Your piggy bank thinks you’re no good at beer pong, anyhow

Anthony Holloway

Invest Thursday’s bar money to see returns beyond hangovers

Students see investments as complex and expensive, but two local investors said students can invest with the money they have.

James Torch, freshman communication studies major, said he never thought about making an investment or that he had enough money to invest.

“I’m putting it towards school,” Torch said. “I don’t have that much, though.”

Nathan Miller, freshman business management major, said he doesn’t know much about investing or if he has the money to do it, either.

“I had a job over the summer, but I put it toward college,” Miller said. “Half of it was spending money and the other half went to college.”

Don Barrett, owner of Barrett Financial Group, said that while investing in stocks can be expensive, there are investments students can make with even $20 a month.

“It’s good to put money away when you’re young,” Barrett said, in reference to the effect of interest and time on money. “It was Albert Einstein that said, ‘The most powerful force in the universe is compound interest.’”

Michael Thomas Jr., financial investor for Stifel Nicolaus, said time is the main component to student investing. He said only two or three students invest at his firm.

“The key is what’s it worth over time,” Thomas said. “I think what the biggest struggle I see (is) someone who says, ‘Well, I don’t have any money to invest.’ I mean that’s a challenge you hear a lot of times from students. Yeah, but those small amounts today can add up to a lot over time.”

Drinking an investment away?

American college students spend close to $5.5 billion on alcohol — mostly beer — in a given year, according to a 1999 report by the Federal Trade Commission. That’s more than all the money college students spend on books, soda, coffee, juice and milk combined.

With the U.S Census estimating close to 18.4 million students enrolled in colleges and universities in the U.S., if every student drank equal amounts, each student in a one-year period would consume nearly $298 worth of alcohol.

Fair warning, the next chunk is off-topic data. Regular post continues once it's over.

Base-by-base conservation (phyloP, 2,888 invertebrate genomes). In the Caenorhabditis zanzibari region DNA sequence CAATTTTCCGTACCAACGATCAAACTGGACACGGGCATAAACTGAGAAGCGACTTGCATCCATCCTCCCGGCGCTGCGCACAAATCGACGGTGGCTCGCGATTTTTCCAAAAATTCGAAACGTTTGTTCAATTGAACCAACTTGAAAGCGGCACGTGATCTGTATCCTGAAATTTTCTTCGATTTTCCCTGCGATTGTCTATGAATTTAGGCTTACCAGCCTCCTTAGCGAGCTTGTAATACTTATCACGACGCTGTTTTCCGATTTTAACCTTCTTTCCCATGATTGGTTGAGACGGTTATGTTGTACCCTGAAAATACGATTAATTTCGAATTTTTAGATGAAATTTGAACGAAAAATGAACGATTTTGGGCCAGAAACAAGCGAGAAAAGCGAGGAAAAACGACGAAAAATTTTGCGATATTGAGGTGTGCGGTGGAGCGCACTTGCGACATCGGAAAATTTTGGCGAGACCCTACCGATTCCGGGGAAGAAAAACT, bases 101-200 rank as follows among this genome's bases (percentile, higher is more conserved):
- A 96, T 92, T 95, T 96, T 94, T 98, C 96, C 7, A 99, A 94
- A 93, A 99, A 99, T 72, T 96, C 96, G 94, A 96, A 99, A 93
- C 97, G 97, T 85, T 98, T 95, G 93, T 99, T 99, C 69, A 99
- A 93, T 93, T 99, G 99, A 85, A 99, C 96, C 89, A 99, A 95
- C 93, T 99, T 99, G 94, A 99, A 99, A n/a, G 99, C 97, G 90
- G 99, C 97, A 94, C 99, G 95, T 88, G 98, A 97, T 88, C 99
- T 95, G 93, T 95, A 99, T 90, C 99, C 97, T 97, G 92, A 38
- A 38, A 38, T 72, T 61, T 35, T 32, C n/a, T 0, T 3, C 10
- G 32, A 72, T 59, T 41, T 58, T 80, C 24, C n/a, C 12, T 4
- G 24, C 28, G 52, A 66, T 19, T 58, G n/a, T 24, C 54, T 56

Torch said he spends hundreds every school year.

“I would say between $25 to $30 per week,” Torch said. “I go out Thursday, Friday and Saturday.”

Thomas said applying small amounts of extra cash, like beer money, to investments in mutual funds or an IRA account could make a difference in a student’s future.

“So you look at $30 this month, $30 that next and so forth, and then you add in some compound interest in to there. Then you do begin to build some worth or some wealth and some assets,” he said. “I think it’s worth a lot. It just takes time to become worth a lot.”

Miller said he doesn’t think investing the money he has would get him far, but he has enough to spend on beer.

“I probably spend $10 a weekend,” Miller said.

What can students afford?

Barrett and Thomas said the most common and logical student investments would be either an Individual Retirement Account or mutual funds.


WHAT IT IS: For students, it’s an account that a person contributes money toward, and the contributions earn interest over time. Thomas said the two typical types are traditional and Roth IRAs.

HOW: Thomas said students can get this started by going to a bank, investment firm or even a mutual fund itself.

WHEN: Anyone can sign up for an IRA as long as they are younger than 70-and-a-half years old.

WHAT YOU NEED: To be eligible to sign up for any form of an IRA, a person must have taxable income during the year when contributions are made. In other words, students must have a job or a source of taxable income during the year they put money into their IRA.

Note: Additional information on an IRA can be found on the IRS Web site or from any financial adviser.


WHAT IT IS: It’s a form of investment where money is pulled together from multiple investors and invested as a whole. Thomas said this is a good form of investment for people without a lot of money.

HOW: Thomas said for those who want to do it themselves, researching online is OK, but he said it is best to trust someone who knows exactly what he or she doing.

WHEN: At any time, anyone can invest his or her money into a mutual fund.

WHAT YOU NEED: Barrett said students don’t need to have a bunch of money. The more they put in, though, the more they could get back.

Note: Additional information on mutual funds can be found online or through financial advisers.

Problem students face when investing

“Why don’t I think students invest?” he said. “It’s because they don’t have any financial literacy currently.”

He said the lack of financial literacy is a problem he runs into with other clients as well.

“I have had clients who’ve had an IRA for 30 years who don’t know what an IRA is,” Thomas said.

Contact student finance reporter Anthony Holloway at [email protected].